High above them, a network of taut, heavy ropes webbed the mouths of the vats. Two young men ran barefoot over the lines, flickering like visions. Now and then one of them would pause for an instant to cast a wide and measuring glance over the heaving surface of the ‘soup’ they tended. The metal hooks they carried swung gleaming from each hand. Their skins were sweat-bright and smudged with smoke. They shaved themselves hairless to keep the soup clean, and they wore only shorts. The hooks, part of their balance, hung as naturally from their hands as fingers from the captain’s own. ‘Lose your footing and lose the soup,’ warned the workchants of the sheds.
It was unarguably the dirtiest work men had to do in the Holdfast. Periodically, proposals were made to turn it over to fems instead, but this phase of the processing of a staple of men’s diet was considered too important to be entrusted to fems. Besides, attachment to the sheds for a time was a handy punishment for insolent young men. Only one of the pair now running wore the ’Ware Company sign, sewn to the hip of his shorts. The other wore no emblem and was doing time.
Hooks smacked suddenly into the heavily wrapped handle of one of the vat-ladles. The runner’s body arced out in a leap from one line to another, by its weight and momentum turning the ladle in the soup. The captain looked hastily away. It made his stomach lurch to see one of those gleaming bodies suspended in the steaming air, like a beast that in Ancient times had leaped in the branches of tall trees …
The Rovers stirred uneasily: d Layo had entered the shed. He must have somehow bought himself the freedom of the ’Wares’ work-turf, for the runners never even bothered to look down. That was the worst of brutes like d Layo, they corrupted others.
‘Servan,’ said the Senior, projecting his voice above the roar of the furnaces without actually shouting, ‘where can we talk?’
‘Right here, Senior,’ the DarkDreamer replied. ‘It’s safe. The patrols keep the beach clear at night now, and the lads up there can’t hear us.’ He sat down on the lid of a fuel-box and patted the space beside him.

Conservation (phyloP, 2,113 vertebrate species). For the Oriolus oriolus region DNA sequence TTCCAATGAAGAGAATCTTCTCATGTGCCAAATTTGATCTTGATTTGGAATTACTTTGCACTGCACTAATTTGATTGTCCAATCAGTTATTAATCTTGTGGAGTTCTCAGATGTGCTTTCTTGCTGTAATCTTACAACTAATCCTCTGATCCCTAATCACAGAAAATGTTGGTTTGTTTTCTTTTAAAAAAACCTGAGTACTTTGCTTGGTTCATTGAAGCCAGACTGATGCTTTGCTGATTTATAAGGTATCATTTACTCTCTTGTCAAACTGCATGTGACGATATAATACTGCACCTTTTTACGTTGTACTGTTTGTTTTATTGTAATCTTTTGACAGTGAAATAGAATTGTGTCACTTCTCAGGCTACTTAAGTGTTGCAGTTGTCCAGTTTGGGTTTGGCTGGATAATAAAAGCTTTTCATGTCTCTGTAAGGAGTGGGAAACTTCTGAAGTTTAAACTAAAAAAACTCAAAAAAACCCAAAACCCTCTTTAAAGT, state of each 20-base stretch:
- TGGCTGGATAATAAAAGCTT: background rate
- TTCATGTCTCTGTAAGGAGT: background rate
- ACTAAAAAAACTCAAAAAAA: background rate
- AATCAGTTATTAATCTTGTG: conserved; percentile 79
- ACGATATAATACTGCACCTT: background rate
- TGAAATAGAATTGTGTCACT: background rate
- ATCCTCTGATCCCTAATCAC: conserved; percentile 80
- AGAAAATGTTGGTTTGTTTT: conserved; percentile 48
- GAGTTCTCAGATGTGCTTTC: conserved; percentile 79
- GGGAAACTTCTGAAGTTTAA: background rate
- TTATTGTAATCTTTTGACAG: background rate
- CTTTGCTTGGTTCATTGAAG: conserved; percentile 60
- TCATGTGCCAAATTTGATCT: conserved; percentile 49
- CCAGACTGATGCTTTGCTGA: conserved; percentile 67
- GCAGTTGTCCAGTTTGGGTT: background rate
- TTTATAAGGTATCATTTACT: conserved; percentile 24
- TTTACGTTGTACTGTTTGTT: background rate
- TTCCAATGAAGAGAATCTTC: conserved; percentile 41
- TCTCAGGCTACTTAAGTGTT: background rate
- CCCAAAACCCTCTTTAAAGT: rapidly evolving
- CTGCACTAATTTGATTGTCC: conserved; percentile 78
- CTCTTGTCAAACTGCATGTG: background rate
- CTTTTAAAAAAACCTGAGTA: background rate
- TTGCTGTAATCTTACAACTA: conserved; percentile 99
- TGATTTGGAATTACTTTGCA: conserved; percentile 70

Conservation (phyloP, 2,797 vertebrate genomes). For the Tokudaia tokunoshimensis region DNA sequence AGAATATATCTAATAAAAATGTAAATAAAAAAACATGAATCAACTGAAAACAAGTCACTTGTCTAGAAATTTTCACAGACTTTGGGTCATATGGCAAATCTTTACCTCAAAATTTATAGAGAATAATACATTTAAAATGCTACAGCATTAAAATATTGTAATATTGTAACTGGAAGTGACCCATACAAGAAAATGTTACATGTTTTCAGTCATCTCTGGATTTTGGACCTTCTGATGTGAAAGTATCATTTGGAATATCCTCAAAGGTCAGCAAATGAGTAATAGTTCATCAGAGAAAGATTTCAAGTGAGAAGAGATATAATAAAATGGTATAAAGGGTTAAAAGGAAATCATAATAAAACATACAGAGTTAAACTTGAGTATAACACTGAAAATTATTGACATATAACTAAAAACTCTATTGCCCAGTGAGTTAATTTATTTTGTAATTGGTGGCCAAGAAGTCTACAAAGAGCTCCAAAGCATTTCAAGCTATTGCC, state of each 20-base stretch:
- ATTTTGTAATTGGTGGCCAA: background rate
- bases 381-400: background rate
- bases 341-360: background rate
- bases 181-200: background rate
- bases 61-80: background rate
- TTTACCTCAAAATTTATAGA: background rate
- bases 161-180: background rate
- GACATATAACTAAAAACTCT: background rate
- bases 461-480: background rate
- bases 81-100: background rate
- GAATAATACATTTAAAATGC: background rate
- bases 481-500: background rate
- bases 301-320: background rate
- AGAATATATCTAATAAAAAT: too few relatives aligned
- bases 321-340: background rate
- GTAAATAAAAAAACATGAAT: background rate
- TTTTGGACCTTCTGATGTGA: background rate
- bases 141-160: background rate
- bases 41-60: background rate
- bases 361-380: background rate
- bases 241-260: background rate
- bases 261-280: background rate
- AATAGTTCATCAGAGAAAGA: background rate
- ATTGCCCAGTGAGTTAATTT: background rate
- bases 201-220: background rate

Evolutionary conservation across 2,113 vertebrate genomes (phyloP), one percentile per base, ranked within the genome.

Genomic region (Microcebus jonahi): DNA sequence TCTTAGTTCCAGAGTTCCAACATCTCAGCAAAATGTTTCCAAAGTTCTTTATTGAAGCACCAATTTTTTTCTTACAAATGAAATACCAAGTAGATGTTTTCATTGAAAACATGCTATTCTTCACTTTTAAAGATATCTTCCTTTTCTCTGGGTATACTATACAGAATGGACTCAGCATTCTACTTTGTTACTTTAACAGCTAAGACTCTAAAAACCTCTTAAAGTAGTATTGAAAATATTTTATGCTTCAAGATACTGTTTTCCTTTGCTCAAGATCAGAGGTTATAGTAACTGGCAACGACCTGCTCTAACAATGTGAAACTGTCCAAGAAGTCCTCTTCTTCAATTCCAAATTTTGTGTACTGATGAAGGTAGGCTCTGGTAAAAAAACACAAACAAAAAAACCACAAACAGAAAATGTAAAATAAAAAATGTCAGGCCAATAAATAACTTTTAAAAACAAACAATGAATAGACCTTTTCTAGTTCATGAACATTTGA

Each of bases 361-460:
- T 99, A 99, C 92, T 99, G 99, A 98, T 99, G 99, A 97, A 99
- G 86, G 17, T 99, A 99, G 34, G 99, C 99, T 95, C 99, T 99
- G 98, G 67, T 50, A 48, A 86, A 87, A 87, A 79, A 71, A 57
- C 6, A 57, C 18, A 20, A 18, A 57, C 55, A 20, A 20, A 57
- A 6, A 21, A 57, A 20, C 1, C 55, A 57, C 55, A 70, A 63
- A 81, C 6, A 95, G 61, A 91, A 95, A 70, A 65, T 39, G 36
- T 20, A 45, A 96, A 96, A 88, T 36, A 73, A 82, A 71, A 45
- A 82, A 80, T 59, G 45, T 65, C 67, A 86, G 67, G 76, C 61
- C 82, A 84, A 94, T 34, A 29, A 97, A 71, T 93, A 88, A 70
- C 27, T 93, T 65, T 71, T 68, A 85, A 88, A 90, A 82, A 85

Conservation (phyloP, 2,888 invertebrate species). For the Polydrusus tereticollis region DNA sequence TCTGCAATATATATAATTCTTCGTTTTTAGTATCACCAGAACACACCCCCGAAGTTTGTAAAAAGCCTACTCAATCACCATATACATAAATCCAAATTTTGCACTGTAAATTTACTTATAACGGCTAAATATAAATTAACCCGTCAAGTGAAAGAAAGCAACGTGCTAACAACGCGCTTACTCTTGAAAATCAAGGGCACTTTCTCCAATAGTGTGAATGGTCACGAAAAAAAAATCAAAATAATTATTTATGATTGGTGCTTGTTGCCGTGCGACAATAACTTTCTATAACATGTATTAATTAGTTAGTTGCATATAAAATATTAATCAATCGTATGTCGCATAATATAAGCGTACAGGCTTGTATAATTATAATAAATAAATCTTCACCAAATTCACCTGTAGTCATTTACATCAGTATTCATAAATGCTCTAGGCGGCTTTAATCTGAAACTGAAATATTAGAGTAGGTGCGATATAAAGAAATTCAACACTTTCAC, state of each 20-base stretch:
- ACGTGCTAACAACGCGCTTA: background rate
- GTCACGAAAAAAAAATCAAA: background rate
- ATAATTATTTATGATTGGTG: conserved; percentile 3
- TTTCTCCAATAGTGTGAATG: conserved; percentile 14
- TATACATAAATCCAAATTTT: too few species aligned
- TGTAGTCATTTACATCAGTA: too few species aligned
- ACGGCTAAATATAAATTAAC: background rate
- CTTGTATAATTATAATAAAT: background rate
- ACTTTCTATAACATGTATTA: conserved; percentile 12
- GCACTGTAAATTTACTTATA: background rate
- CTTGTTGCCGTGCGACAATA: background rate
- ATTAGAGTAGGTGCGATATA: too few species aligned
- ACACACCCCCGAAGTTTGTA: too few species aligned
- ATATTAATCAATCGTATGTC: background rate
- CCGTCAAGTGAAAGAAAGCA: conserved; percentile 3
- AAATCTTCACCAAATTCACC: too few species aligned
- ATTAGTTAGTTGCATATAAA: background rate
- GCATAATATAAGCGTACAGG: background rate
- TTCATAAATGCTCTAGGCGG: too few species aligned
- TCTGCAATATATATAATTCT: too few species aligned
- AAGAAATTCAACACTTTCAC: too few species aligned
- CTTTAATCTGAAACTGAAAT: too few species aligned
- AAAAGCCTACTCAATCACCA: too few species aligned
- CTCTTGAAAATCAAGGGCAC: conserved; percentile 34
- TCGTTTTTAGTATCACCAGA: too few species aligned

The Hemaway Senior stood where he was and took a deep, deliberate breath.
‘Now, Senior – Bajerman, is it?’ d Layo said, before his breath could be expelled in speech. ‘It’s been some time since our last meeting. Oh, please, let’s have no apologies over all that, the past is the past. In the interests of brotherly harmony, let’s comport ourselves like men newly met. You don’t mind the suggestion coming from a younger man, I hope.’ He beamed amiably. The Senior ignored his impudence, and d Layo went smoothly on, ‘Now, what can this humble young man do for so great a Senior? Nothing too strenuous, I hope? Your messenger found me at an awkward time; I’m all dreamed out for the moment.’
‘It’s not d Layo the DarkDreamer I’ve come to see,’ the Senior said calmly.
‘Servan the outlaw, then?’
The Senior said, ‘You romanticize yourself.’
‘Which laws do you want broken, Senior?’ d Layo smiled. ‘It must be very important for you Seniors to give up wanting my blood and start negotiating for my services.’
‘Some laws must be bent, so that they may spring back into firmer shape than before.’
‘I hope,’ d Layo said piously, ‘that the years will bring me wisdom as great as your own.’
Knowing things that were not his business had never brought the captain anything but trouble. He withdrew into his own thoughts, yet kept alert. An officer’s eyes were trained to be ceaselessly on the move. His success depended on his ability to notice and counteract any inadvertant cues that might set his Rovers off, especially in unfamiliar surroundings.
D Layo and the Senior could arouse the Rovers themselves with harsh tones or sharp gestures; but they weren’t arguing. Far from it. The DarkDreamer teased and mocked with both voice and gestures. The Senior sat back stiffly, resisting; again and again he spoke with the insistence of a man trying to restate the serious core of a wandering discussion. Both men knew this game well and played it with pleasure. They ignored even the rumbling of a ladle rolling in its socket overhead, intent as they were on the levels of their game.
The captain’s own game began in his head; he saw the Senior as a large, horn-headed beast. The red-and-black mantle became the burnished hide of a thick-shouldered creature, slow but strong, confident and patient, ready to outlast the subtle prowler opposite him, the tawny hunter d Layo. Come to my teeth and my claws, coaxed d Layo; come to my horns and my hooves, lowed the other. They smiled and played their strategies of menace and attraction.